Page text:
As we all set in for the long haul of Winter, I feel like I’m torn between the old approach of my younger years when I would simply raise the fist to the cold and go outside anyway. A stiff chin, no headlamp in the dark, and an old cotton glove carefully placed in the mid-front, and I was on my way through hills and snow. And the desire to find new ways to keep things interesting and fun without having to wrestle with the cold, icy conditions day in and day out. I think there’s a happy medium in there where we can find both fun and fitness. So here are some ideas and some tips…
Winter Gear- You don’t have to spend a fortune, at least not all at once, to get enough gear to get you through a winter of training. Finding a jacket that has wind block paneling and some thermal properties to it is probably the one real piece of equipment that’s worth the purchase price. Using layers of clothing and being sure to keep most of your skin covered from exposure and you may not look the part of an olympian in training, with mismatched colors and styles, but you’ll be warm and safe even in the coldest conditions. Layering with old race shirts, a pair of tights under some sweat pants and using some thick snow mittens are all acceptable practices to allow you bragging rights with your run mates concerning wind chill and runs completed.
Snowshoeing- an incredible workout that can be done anywhere there’s enough snow. Getting into the woods to do so is not just a breath-taking step into a winter wonderland, but the trees can help block the wind-chill, while your effort level with snowshoes on your feet, is guaranteed to keep your heart rate up and your body warm. Regular running shoes work just fine for snowshoeing unless you tend to get cold feet. Then, try a wool sock blend or think about trying a gore-tex type run shoe.
Skiing and Fat Biking- let’s not pretend that the only way to stay fit is by doing sports that involve strictly running. Cross-country skiing and Fat Biking are great ways to get into the woods and work up a good sweat while still getting fresh air and some sunshine.
Indoor Training- from group fitness classes to indoor tracks, there is a plethora of options for staying fit without getting frostbite. Fitness Classes, weight training, spin class, lap swimming, water aerobics, treadmills, ellipticals, mall walking, and indoor tracks are some of the common ways to keep the fitness fire burning throughout the winter. A couple tips while enjoying these indoor means…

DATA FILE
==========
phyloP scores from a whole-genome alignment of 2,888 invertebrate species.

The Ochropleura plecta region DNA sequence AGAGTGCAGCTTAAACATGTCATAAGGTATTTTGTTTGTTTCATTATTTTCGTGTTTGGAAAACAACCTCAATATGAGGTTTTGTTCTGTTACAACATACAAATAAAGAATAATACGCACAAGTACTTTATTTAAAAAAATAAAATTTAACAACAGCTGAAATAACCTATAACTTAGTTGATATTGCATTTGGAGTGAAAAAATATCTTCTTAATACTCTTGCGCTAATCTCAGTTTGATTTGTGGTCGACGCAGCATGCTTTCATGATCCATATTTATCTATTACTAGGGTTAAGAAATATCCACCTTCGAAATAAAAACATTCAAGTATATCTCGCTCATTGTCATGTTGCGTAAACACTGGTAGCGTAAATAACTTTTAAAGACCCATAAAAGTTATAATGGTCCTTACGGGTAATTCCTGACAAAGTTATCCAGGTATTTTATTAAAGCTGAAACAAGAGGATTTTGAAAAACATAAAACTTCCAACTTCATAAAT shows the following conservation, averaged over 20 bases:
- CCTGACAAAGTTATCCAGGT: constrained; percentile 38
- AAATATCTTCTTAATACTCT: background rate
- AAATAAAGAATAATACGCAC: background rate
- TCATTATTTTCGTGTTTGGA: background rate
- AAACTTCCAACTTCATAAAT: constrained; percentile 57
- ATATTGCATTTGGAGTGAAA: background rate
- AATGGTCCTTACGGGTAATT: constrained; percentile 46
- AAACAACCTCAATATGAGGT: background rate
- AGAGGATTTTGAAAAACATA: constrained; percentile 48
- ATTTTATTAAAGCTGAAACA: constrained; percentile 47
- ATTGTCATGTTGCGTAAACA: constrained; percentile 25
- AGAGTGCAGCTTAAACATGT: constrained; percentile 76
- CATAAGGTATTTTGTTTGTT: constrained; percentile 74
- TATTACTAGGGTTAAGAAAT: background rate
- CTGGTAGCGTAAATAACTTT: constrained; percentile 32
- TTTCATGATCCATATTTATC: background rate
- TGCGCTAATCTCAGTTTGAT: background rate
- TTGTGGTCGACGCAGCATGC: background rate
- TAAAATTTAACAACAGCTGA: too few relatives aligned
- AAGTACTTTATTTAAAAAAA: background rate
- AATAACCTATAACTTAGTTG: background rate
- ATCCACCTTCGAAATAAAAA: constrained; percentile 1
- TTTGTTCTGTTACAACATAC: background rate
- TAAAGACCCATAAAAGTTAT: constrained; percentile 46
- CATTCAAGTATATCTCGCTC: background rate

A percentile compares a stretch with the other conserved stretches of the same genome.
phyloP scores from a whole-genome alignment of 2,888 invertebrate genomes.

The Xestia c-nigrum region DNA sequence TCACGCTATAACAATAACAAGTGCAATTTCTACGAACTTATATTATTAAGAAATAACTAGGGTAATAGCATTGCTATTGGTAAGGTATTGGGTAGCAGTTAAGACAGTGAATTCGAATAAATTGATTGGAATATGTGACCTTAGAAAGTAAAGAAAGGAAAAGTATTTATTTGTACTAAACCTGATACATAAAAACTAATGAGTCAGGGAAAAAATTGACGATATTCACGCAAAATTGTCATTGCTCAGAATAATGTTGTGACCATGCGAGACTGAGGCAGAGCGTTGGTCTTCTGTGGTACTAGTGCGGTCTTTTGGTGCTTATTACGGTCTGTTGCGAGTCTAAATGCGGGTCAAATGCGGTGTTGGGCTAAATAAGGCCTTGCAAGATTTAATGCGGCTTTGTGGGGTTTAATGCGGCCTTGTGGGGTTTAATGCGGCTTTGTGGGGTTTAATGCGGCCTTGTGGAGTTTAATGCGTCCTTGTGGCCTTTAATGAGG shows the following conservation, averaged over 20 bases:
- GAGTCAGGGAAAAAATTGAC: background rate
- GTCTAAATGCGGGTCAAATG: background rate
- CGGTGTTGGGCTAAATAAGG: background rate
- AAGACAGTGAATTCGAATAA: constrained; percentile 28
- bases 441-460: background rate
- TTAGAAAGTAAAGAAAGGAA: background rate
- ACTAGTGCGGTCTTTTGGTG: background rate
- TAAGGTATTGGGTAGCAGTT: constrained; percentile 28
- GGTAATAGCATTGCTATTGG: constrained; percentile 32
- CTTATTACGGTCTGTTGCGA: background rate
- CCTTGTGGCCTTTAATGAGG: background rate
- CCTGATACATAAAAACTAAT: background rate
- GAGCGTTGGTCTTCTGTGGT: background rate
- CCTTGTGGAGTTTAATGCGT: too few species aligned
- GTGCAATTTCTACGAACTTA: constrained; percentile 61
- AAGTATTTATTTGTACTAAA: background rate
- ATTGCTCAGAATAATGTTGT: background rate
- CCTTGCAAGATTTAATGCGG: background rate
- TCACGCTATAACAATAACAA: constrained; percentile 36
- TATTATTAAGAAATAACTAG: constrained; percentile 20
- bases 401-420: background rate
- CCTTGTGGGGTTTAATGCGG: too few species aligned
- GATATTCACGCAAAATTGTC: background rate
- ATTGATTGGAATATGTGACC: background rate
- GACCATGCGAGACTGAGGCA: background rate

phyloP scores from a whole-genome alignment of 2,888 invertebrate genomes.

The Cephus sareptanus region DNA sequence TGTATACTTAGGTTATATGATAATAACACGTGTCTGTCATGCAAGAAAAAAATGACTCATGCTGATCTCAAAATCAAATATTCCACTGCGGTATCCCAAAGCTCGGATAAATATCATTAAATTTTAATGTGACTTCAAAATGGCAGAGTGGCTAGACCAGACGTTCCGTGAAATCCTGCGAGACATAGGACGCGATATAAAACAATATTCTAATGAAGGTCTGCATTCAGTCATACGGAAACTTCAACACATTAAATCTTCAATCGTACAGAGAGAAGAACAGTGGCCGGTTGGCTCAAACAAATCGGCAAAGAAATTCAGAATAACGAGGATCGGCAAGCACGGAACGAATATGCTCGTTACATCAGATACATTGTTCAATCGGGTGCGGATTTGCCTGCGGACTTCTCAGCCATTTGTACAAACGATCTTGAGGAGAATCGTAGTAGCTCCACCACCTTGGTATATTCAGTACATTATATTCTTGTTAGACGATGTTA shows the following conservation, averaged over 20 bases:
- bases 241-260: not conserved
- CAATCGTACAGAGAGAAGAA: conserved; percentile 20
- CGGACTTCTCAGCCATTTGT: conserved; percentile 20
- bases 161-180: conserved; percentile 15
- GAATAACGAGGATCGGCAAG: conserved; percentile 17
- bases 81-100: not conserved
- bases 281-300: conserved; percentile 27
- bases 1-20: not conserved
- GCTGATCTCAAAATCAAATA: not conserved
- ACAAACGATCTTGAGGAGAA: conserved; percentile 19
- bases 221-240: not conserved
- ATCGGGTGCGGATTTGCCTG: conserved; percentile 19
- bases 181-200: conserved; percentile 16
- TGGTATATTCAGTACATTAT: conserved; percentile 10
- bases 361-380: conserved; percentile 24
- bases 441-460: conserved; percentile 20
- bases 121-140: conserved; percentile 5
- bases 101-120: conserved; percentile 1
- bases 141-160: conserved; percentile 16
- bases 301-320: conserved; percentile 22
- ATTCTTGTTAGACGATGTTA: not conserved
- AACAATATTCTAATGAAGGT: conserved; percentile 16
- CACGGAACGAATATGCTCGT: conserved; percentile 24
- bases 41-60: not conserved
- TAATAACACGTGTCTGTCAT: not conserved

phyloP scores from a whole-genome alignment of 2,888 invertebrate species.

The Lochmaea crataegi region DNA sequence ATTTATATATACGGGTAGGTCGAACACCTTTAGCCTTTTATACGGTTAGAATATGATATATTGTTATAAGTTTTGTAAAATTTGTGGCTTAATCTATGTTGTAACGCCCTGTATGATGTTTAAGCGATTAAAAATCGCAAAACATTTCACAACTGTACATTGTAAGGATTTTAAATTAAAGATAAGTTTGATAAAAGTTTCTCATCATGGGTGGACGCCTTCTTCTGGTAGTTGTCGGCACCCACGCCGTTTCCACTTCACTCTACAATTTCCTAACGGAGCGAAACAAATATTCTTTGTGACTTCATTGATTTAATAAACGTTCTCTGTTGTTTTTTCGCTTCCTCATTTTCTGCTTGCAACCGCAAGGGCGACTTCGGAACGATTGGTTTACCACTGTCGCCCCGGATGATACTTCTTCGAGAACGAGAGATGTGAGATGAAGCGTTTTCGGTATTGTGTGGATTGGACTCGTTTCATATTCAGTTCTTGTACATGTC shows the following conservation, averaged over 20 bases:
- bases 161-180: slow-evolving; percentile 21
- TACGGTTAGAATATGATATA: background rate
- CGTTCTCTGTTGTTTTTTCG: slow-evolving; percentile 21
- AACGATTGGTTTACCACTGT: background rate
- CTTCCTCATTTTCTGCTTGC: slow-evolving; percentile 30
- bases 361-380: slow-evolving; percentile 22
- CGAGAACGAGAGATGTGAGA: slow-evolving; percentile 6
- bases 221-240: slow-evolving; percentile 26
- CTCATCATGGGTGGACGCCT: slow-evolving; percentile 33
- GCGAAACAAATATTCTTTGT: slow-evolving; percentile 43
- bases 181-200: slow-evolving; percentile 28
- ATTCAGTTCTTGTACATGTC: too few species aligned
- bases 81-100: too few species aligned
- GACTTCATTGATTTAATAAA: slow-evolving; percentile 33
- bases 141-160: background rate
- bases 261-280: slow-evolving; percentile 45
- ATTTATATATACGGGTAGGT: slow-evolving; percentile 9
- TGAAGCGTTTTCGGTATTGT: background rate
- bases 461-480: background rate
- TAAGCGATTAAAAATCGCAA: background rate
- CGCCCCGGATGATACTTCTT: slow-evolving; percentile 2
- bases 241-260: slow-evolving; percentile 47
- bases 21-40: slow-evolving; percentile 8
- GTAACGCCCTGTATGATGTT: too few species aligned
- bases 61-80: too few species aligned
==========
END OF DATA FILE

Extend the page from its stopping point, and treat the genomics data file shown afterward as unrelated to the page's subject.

*Running on a treadmill w/out any incline can give a false sense of fitness as the movement of the belt may decrease true effort of the runner. Adding a 1 to 1.5 % incline on so-called, “Flat” treadmill runs will help you re-acclimate to outdoor running when the snow melts.
*Inside/Outside- Anytime that you spend a majority of your training time inside on a machine like a treadmill or elliptical trainer, the impact is decreased compared to running outside on streets or paved trails. When you begin to go back outside, please consider the 25% rule. Go back outside for only 25% of your runs for two weeks at a time before adding more outside workouts. If you run inside 4 days a week, add just 1 run outside and do 3 inside for two weeks. Then, do 2 outside and 2 inside for two weeks and so on…
*Mall walking or working out in similar conditions means the ground is actually quite hard and unforgiving. Be careful if you spend more time on hard surfaces like cement floors as you’ll want to acclimate slowly to the pounding to avoid injury and/or over-use issues.
*Indoor Tracks- Most indoor tracks involve tight continuous turning over the course of a distance run. Most tracks are no less than 8 laps a mile and most are actually more. Running tight circles for more than 30 min. at a time can really increase your risk of injury. Tight IT Bands, added pressure on knees, and arch pain are all commonly known concerns from running too much on indoor tracks. Consider alternating direction. (Most facilities actually alternate days for direction which makes this impossible.)
And consider not doing more than 30 min. a day on a tight, indoor track.
I firmly believe that treadmills are much more forgiving for most people than running multiple loops on an indoor track.
There’s no “one way” to get and stay fit throughout an “off-season” cycle. Even taking a season without any running at all wouldn’t be a horrible thing if you can continue to workout and stay healthy and active by enjoying the options you choose. If you plan to focus on running during your “in-season” then doing at least 50% of your training volume within your sport focus is probably a good rule of thumb. Whatever you choose to do, we hope that you continue to look far enough into the future to ensure that you find fuel to fan the flames of your health and fitness desires year-round.